Sirius Driving

20150427_125846 - Dad's Mazda 5

My dad’s Mazda, now mine

After my father died, I purchased one of his cars. It was a 2012 Mazda 5—nothing fancy, but I had a 2009 Mazda 5, which I liked. When I was out in Washington State to manage my parents’ estates, I drove my dad’s Mazda 5 between his house on the Olympic Peninsula and my other relatives’ homes in the Seattle area. I was comfortable in it. It drove just like mine, but had a better trim level and interior features. I figured I could buy his Mazda, sell mine, and get a newer, better car for not much money. And that’s what happened.

My father had a Sirius contract for the car. He and I rode together a lot in that Mazda between his home and my mother’s assisted living. As soon as he turned on the engine, the music began. He often hummed along.

My dad loved music—particularly classical and country. His Sirius presets included a couple of country stations, a classical station, another for opera, and NPR. When I drove the car after his death, I didn’t know how to find any other Sirius stations, so I left the presets where they were.

But I didn’t listen to the country. I’ve hated country music ever since my father insisted the family watch Hee-Haw every week of my childhood. How I hated that show! So I kept the Sirius tuned to the classical stations and NPR as I drove my father’s car and thought of him.

My dad’s Sirius contract ran out in April of last year, about the time I bought his Mazda. I didn’t renew the contract, because I’m too cheap. Perhaps in the wilds of the Olympic Peninsula, where radio stations are few and staticky, it made sense. But in urban Kansas City, I wasn’t about to pay for satellite radio for my car.

Moreover, I prefer driving in silence. I’ll turn on NPR if I’m driving during rush hour and the news is on. And on long road trips I might listen to music to help me stay awake. But most of the time I prefer my own thoughts to the chatter on the air.

I only listened to the radio after my dad died because the Sirius stations he had selected reminded me of him. Driving his Mazda (now mine) around Kansas City, I’ve mostly kept the radio off.

My parents get more mail at my house than my husband and I do. I put in a change of address form for them after my father died, so that their mail would come to me as their executor. That change of address expired early this year, and any mail sent to their old address no longer is forwarded to Kansas City.

But all the advertisements and catalogs somehow picked up on their address change. I get stuff from advertisers they haven’t bought from in a decade or so.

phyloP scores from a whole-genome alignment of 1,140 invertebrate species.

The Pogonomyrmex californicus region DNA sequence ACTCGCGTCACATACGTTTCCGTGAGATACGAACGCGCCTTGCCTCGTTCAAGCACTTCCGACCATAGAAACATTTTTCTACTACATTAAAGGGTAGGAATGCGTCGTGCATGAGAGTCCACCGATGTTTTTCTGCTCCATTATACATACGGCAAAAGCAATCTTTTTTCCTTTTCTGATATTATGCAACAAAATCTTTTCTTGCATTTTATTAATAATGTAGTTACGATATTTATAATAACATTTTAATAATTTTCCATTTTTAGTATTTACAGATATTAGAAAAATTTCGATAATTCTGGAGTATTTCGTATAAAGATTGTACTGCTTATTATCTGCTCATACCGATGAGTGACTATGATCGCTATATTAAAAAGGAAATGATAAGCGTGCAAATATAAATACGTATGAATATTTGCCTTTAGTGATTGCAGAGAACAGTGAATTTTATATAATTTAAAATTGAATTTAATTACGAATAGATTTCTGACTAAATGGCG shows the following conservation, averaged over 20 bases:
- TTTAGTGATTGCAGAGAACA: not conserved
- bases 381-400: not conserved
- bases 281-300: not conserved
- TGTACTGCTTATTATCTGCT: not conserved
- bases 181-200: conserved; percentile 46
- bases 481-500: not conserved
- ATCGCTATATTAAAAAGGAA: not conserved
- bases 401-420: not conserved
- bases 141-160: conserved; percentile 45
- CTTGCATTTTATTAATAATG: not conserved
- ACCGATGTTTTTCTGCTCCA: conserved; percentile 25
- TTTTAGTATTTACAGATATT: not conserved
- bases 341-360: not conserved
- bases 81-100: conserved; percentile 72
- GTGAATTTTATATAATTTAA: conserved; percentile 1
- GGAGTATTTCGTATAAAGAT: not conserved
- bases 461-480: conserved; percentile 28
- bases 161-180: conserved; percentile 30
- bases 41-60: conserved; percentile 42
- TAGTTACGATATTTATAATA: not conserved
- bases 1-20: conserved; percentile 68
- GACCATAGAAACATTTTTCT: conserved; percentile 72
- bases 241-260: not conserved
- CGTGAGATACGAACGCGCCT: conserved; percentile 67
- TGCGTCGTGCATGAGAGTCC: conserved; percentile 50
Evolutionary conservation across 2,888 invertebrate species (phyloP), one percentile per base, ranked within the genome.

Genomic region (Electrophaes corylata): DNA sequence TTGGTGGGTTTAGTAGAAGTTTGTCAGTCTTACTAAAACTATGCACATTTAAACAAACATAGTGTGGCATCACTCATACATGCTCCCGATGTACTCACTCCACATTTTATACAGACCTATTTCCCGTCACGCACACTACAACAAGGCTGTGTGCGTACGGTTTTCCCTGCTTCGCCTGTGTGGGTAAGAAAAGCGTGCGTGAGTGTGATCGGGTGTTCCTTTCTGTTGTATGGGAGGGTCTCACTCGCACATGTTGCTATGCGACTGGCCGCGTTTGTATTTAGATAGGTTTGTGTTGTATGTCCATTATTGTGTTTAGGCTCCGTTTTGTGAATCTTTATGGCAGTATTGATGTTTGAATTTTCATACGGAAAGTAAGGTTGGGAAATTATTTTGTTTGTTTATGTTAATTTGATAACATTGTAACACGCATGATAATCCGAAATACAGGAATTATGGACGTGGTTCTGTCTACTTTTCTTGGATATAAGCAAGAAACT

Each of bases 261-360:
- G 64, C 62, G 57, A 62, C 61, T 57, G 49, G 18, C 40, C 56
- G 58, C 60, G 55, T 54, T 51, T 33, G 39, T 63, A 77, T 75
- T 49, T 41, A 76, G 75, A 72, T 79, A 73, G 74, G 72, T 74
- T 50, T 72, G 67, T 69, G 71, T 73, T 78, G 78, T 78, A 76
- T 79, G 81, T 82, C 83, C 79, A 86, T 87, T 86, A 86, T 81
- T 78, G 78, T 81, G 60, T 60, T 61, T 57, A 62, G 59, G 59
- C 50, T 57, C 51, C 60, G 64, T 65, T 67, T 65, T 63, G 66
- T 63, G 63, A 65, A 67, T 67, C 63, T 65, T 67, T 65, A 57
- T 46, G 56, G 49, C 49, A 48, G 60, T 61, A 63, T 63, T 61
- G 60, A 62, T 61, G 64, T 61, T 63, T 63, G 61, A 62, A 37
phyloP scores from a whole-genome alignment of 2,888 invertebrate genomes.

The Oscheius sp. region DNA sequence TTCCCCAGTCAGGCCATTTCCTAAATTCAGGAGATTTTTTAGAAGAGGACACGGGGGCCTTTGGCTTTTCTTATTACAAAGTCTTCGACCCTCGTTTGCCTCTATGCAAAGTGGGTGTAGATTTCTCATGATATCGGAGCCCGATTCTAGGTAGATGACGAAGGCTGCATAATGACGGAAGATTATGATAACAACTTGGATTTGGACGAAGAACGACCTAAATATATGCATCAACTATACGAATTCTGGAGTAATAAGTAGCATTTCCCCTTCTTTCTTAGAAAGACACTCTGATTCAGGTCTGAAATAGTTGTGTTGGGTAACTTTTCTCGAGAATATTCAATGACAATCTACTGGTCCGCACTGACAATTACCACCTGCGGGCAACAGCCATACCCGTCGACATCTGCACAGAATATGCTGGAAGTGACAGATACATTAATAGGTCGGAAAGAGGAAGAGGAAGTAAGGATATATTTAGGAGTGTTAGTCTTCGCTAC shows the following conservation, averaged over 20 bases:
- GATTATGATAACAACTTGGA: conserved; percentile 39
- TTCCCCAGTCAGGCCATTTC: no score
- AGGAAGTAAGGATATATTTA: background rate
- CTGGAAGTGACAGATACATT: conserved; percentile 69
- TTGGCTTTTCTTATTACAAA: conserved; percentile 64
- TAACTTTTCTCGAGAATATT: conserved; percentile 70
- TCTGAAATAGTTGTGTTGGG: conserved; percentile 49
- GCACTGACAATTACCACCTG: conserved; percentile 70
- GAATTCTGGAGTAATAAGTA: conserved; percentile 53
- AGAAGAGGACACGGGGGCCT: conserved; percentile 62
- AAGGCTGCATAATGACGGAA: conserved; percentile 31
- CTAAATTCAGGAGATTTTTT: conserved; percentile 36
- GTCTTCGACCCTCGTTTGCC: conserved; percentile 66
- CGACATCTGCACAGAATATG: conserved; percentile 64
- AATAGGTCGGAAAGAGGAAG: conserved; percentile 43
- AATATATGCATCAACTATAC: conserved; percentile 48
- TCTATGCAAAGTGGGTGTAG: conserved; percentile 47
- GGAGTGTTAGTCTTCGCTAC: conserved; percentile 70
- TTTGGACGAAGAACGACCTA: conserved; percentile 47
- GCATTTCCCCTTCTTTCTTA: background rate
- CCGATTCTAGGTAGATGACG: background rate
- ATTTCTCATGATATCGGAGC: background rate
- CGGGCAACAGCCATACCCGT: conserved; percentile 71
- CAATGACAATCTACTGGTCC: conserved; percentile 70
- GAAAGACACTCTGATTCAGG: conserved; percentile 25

And Kansas City retailers have discovered them also. My mother gets ads for hearing aids every week. And my father is solicited regularly to move to a local retirement community. Most of this junk mail goes straight to my recycling bin.

sirius logoThen a notice from Sirius addressed to my father arrived at my house. Sirius was turning his service back on, in the hopes he would renew his contract. So on May 18, the date their offer began, I tuned to Sirius on the Mazda’s radio. Sure enough, there it was.

I flipped through the presets—all my father’s stations still there. For the last several days, I’ve been listening to classical music and thinking of my father humming along. But I still won’t listen to country.

What music reminds you of loved ones you have lost?

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0 Comments

  1. Our fathers must have been related, Theresa. I grew up having to watch Hee-Haw too. 🙂
    Whenever I hear John Denver, I think of my cousin who passed away his senior year of high school.

  2. Our fathers must have been related, Theresa. I grew up having to watch Hee-Haw too. 🙂
    Whenever I hear John Denver, I think of my cousin who passed away his senior year of high school.

  3. My dad played the fiddle, accordion, and piano. When I hear “Missouri Waltz,” or “Irish Washer Woman,” or any number of other tunes, I can hear him play. He bought the button accordion from Germany after he came back from WW II where he learned to play it. Now the buttons had disintegrated, so it can no longer sing. I miss it’s folksy voice.

  4. My dad played the fiddle, accordion, and piano. When I hear “Missouri Waltz,” or “Irish Washer Woman,” or any number of other tunes, I can hear him play. He bought the button accordion from Germany after he came back from WW II where he learned to play it. Now the buttons had disintegrated, so it can no longer sing. I miss it’s folksy voice.

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